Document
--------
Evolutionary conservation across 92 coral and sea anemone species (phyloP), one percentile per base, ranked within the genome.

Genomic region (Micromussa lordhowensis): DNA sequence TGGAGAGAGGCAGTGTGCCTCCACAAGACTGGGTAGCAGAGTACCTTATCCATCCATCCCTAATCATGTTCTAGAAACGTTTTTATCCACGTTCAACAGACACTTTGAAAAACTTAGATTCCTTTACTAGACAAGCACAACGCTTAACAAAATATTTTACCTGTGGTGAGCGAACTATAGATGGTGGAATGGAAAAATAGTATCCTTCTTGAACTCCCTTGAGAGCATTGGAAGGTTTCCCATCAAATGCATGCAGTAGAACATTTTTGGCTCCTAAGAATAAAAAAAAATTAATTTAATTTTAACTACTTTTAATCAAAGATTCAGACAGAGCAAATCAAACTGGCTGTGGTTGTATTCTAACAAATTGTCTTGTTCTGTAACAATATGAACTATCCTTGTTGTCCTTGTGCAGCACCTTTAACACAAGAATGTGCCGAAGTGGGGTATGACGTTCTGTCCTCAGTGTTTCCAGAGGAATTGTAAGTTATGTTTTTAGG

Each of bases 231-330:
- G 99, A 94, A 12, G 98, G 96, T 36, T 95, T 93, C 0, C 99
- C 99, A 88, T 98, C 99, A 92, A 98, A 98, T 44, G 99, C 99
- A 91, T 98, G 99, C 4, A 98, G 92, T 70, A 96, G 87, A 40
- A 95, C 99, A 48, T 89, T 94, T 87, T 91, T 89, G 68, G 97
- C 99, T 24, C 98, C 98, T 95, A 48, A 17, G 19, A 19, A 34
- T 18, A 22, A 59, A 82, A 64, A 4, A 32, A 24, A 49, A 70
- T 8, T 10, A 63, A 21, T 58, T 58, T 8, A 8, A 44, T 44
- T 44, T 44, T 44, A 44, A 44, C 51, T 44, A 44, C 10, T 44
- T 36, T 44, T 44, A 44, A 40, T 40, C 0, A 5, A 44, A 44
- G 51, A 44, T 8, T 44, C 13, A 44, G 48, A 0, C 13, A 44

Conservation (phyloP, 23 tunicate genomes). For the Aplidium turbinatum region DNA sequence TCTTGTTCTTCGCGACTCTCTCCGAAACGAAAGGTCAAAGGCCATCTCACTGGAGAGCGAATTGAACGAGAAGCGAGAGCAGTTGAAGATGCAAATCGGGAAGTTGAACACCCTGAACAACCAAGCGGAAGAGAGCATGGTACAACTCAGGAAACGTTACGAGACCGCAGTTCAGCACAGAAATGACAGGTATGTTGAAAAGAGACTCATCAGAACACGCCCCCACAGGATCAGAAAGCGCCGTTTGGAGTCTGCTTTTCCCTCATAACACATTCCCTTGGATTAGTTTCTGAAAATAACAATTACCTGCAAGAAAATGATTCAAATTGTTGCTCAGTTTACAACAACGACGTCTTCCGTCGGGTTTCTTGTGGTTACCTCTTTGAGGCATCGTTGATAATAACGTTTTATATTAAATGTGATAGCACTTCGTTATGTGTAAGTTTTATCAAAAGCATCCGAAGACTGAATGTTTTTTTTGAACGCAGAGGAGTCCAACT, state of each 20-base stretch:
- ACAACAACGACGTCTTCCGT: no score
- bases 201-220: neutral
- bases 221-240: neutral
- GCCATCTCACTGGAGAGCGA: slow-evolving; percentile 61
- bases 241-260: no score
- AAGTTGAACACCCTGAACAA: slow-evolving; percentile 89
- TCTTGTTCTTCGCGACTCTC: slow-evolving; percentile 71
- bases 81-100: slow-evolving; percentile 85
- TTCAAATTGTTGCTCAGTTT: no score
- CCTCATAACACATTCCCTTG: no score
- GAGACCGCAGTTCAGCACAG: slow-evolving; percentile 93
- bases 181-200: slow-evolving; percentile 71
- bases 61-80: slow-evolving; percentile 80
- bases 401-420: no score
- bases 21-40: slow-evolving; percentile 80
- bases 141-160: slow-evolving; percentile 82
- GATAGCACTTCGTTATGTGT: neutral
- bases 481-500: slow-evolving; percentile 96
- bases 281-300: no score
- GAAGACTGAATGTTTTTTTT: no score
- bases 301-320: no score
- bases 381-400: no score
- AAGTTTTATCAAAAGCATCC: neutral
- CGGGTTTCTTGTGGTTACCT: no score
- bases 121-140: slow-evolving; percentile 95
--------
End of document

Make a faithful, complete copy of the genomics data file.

Evolutionary conservation across 92 coral and sea anemone species (phyloP), one percentile per base, ranked within the genome.

Genomic region (Micromussa lordhowensis): DNA sequence TGGAGAGAGGCAGTGTGCCTCCACAAGACTGGGTAGCAGAGTACCTTATCCATCCATCCCTAATCATGTTCTAGAAACGTTTTTATCCACGTTCAACAGACACTTTGAAAAACTTAGATTCCTTTACTAGACAAGCACAACGCTTAACAAAATATTTTACCTGTGGTGAGCGAACTATAGATGGTGGAATGGAAAAATAGTATCCTTCTTGAACTCCCTTGAGAGCATTGGAAGGTTTCCCATCAAATGCATGCAGTAGAACATTTTTGGCTCCTAAGAATAAAAAAAAATTAATTTAATTTTAACTACTTTTAATCAAAGATTCAGACAGAGCAAATCAAACTGGCTGTGGTTGTATTCTAACAAATTGTCTTGTTCTGTAACAATATGAACTATCCTTGTTGTCCTTGTGCAGCACCTTTAACACAAGAATGTGCCGAAGTGGGGTATGACGTTCTGTCCTCAGTGTTTCCAGAGGAATTGTAAGTTATGTTTTTAGG

Each of bases 231-330:
- G 99, A 94, A 12, G 98, G 96, T 36, T 95, T 93, C 0, C 99
- C 99, A 88, T 98, C 99, A 92, A 98, A 98, T 44, G 99, C 99
- A 91, T 98, G 99, C 4, A 98, G 92, T 70, A 96, G 87, A 40
- A 95, C 99, A 48, T 89, T 94, T 87, T 91, T 89, G 68, G 97
- C 99, T 24, C 98, C 98, T 95, A 48, A 17, G 19, A 19, A 34
- T 18, A 22, A 59, A 82, A 64, A 4, A 32, A 24, A 49, A 70
- T 8, T 10, A 63, A 21, T 58, T 58, T 8, A 8, A 44, T 44
- T 44, T 44, T 44, A 44, A 44, C 51, T 44, A 44, C 10, T 44
- T 36, T 44, T 44, A 44, A 40, T 40, C 0, A 5, A 44, A 44
- G 51, A 44, T 8, T 44, C 13, A 44, G 48, A 0, C 13, A 44

Conservation (phyloP, 23 tunicate genomes). For the Aplidium turbinatum region DNA sequence TCTTGTTCTTCGCGACTCTCTCCGAAACGAAAGGTCAAAGGCCATCTCACTGGAGAGCGAATTGAACGAGAAGCGAGAGCAGTTGAAGATGCAAATCGGGAAGTTGAACACCCTGAACAACCAAGCGGAAGAGAGCATGGTACAACTCAGGAAACGTTACGAGACCGCAGTTCAGCACAGAAATGACAGGTATGTTGAAAAGAGACTCATCAGAACACGCCCCCACAGGATCAGAAAGCGCCGTTTGGAGTCTGCTTTTCCCTCATAACACATTCCCTTGGATTAGTTTCTGAAAATAACAATTACCTGCAAGAAAATGATTCAAATTGTTGCTCAGTTTACAACAACGACGTCTTCCGTCGGGTTTCTTGTGGTTACCTCTTTGAGGCATCGTTGATAATAACGTTTTATATTAAATGTGATAGCACTTCGTTATGTGTAAGTTTTATCAAAAGCATCCGAAGACTGAATGTTTTTTTTGAACGCAGAGGAGTCCAACT, state of each 20-base stretch:
- ACAACAACGACGTCTTCCGT: no score
- bases 201-220: neutral
- bases 221-240: neutral
- GCCATCTCACTGGAGAGCGA: slow-evolving; percentile 61
- bases 241-260: no score
- AAGTTGAACACCCTGAACAA: slow-evolving; percentile 89
- TCTTGTTCTTCGCGACTCTC: slow-evolving; percentile 71
- bases 81-100: slow-evolving; percentile 85
- TTCAAATTGTTGCTCAGTTT: no score
- CCTCATAACACATTCCCTTG: no score
- GAGACCGCAGTTCAGCACAG: slow-evolving; percentile 93
- bases 181-200: slow-evolving; percentile 71
- bases 61-80: slow-evolving; percentile 80
- bases 401-420: no score
- bases 21-40: slow-evolving; percentile 80
- bases 141-160: slow-evolving; percentile 82
- GATAGCACTTCGTTATGTGT: neutral
- bases 481-500: slow-evolving; percentile 96
- bases 281-300: no score
- GAAGACTGAATGTTTTTTTT: no score
- bases 301-320: no score
- bases 381-400: no score
- AAGTTTTATCAAAAGCATCC: neutral
- CGGGTTTCTTGTGGTTACCT: no score
- bases 121-140: slow-evolving; percentile 95